Chaos channel

Crystal Castles harness the power of punk to initiate a trance

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Watch out for booby-traps

arts@sfbg.com

MUSIC The first song on Crystal Castles' new LP, "Fainting Spells," is a test, a real Indiana Jones-style booby-trap, to ward off unwitting tourists. It opens with a high-pitched squeal, then a driving drum beat — if it came on in the car while your iPod was on shuffle, you'd probably leap out of your seat. The screeching and squealing continues for about two minutes, then plateaus for a breath, and when they return it's like hearing them for the first time. In the context of a new back-beat, they make you nod your head a bit and notice they've been harnessed into a pattern.

Crystal Castles' sounds are harsh, but they are a band keenly aware of what a difference a little context can make. I'm reminded of that old Jim Thompson quote: "A weed is a plant out of place. I find a hollyhock in my cornfield, it's a weed. I find it in my yard, and it's a flower." Crystal Castles has made a career out of understanding the difference.

Crystal Castles their began their musical career as a lo-fi electronic outfit in Toronto made up of producer Ethan Kath and vocalist Alice Glass. Although they claim the name came from She-Ra's sky fortress and not the 1983 Atari game, their sound has a catchy MIDI game soundtrack feel to it that makes you wonder if it wasn't the other way around. When the band first started out, it was Glass' ferocious voice and raucous stage show that claimed most of the attention. But on the duo's second self-titled album released earlier this year, Glass' fierce vocals and Kath's exploratory coarseness are focused, so they stay harsh while coloring within the lines.

Make no mistake, although the duo's sound has cleaned up, it's still not the kind of music you want to spin at your grandparents' anniversary get-together. The punk-rock attitude suits Kath and Glass just fine, and they return the favor tenfold, first with those aforementioned booby-traps. The albums' initial single "Doe Deer" headlines a blazing guitar riff under Glass' chaotic screaming, and has a structure not unlike "Fainting Spells," where Kath builds on chaos then channels it. But songs like these recall the patchy design of the band's 2008 debut. Much more surprising are the quieter moments, which see the band embracing the fact that no matter how punk its aesthetic, people are still dancing to this stuff.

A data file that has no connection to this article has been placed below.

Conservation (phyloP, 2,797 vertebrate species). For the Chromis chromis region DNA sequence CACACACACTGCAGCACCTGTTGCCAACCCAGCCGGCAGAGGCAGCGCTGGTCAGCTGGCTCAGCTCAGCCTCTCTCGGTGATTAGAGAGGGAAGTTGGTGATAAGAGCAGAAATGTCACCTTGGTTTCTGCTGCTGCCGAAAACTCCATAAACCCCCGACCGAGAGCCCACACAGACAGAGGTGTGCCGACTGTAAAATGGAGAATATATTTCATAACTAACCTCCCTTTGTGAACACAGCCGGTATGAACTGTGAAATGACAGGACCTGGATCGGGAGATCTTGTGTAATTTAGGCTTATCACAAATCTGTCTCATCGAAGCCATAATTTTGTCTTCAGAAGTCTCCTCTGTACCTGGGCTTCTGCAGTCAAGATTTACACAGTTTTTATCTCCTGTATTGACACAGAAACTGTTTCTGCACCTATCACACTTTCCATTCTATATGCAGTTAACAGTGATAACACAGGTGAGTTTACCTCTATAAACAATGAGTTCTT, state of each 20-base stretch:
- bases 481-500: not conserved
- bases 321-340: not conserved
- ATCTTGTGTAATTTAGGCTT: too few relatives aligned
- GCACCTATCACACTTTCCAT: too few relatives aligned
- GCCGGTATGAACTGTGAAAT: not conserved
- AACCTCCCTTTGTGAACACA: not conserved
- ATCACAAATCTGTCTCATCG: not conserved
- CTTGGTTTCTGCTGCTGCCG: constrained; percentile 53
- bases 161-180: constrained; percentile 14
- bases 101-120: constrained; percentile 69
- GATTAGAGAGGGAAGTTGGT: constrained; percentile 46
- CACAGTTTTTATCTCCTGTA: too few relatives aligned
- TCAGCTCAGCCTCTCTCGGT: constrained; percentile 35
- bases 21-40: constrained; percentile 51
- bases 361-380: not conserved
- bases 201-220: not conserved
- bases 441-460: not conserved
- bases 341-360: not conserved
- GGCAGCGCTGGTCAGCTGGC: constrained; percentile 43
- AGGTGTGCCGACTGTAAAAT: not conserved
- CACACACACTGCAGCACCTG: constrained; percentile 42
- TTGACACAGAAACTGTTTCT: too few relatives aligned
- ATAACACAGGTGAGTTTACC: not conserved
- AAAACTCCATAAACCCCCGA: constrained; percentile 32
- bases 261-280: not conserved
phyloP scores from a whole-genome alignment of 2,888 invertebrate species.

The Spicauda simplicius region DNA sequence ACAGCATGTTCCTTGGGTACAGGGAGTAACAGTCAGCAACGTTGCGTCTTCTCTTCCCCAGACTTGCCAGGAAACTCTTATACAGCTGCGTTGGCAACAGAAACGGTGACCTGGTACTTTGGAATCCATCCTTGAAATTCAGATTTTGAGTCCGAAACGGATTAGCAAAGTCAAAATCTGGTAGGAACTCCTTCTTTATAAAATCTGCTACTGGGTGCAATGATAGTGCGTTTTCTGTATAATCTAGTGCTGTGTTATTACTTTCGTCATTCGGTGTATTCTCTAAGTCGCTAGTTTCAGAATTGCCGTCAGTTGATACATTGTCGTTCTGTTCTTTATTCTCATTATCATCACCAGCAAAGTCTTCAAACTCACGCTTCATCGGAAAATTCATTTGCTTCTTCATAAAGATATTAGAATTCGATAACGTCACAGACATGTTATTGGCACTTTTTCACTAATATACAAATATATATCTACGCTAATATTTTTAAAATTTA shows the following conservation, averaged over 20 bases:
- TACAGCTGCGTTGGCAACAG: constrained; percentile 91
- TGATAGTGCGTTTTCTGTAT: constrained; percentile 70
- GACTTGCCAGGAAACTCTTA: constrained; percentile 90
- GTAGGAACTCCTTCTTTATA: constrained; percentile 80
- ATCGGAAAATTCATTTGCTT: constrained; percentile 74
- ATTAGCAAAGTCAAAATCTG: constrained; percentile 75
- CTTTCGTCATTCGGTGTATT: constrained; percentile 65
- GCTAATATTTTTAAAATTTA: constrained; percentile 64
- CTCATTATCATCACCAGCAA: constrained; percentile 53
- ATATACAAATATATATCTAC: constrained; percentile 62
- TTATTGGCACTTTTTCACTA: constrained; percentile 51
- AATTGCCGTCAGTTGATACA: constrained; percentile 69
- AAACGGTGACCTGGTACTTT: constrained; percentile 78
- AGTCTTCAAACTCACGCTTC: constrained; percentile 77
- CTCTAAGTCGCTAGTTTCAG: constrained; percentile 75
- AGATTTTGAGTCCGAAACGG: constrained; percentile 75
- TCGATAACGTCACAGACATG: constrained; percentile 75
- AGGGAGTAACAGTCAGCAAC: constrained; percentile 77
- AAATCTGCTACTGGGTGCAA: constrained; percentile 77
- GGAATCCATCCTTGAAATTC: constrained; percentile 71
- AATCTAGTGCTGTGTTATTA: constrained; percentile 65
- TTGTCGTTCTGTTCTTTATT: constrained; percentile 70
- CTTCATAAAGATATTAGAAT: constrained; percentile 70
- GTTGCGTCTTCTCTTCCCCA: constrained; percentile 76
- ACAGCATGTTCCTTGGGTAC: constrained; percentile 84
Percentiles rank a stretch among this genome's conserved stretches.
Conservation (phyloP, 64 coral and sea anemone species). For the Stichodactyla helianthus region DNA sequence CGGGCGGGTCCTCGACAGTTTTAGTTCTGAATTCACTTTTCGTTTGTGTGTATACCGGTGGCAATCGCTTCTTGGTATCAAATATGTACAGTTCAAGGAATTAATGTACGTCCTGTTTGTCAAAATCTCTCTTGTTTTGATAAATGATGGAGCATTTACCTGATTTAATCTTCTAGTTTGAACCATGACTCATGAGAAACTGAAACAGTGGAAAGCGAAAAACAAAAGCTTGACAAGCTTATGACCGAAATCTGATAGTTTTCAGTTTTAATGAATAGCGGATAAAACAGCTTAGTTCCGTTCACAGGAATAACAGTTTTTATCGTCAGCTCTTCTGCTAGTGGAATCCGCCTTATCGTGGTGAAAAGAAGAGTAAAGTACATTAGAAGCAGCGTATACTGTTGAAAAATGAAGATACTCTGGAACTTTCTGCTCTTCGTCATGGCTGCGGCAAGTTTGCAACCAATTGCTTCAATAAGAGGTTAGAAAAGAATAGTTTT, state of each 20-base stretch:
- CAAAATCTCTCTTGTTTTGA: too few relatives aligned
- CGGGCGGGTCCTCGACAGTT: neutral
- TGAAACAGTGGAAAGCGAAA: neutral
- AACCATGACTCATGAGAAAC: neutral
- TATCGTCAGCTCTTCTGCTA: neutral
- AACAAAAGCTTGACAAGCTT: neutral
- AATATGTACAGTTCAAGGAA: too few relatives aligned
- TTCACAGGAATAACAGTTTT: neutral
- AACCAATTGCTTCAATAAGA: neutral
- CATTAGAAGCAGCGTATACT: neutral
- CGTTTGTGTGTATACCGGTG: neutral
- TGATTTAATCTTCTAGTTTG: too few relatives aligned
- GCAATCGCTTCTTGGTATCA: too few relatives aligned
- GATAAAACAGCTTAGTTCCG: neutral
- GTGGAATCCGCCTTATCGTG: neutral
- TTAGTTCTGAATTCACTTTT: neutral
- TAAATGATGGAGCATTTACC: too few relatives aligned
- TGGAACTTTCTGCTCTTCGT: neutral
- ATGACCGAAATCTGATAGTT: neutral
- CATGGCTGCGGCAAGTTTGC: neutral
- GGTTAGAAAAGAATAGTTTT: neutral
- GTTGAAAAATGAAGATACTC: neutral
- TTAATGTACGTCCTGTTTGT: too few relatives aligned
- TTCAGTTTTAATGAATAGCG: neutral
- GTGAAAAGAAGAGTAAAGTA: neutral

Kath continues to experiment with vocal sounds, using repeated syllables that move to the beat and a wide array of samples. I thought "Year of Silence" had Glass singing either in German or backward; a little Googling revealed it not to be Glass at all, but a Sigur Rós sample. Crystal Castles' 14 little experiments are tighter and slicker than on previous releases, a shift that was hinted at with last year's "Baptism" single. The song returns here, retooled with additional beats and a quickened tempo that suggests Kath and Glass have more than a passing interest in real rave-style trance.

I don't know, maybe aloof indie kids are afraid of the words "trance" and "rave-music," envisioning a sea of candy bracelets and pacifiers. But in taking a punk music approach to electronic music, Crystal Castles is making it easier to convert the suspicious. Kath's consistently imaginative use of crude noises and familiar-but-disassociated vocals makes Crystal Castles at once a profoundly jarring and catchy album. In an electronic landscape largely still populated by house and ambient, it's nice to have a band that can churn out such beautiful flowers where other artists see pesky weeds.

CRYSTAL CASTLES

With Rusko, Sinden, and Proxy

Aug. 6, 7 p.m., $35

The Fox Theatre

1807 Telegraph, Oakl.

(800) 745-3000

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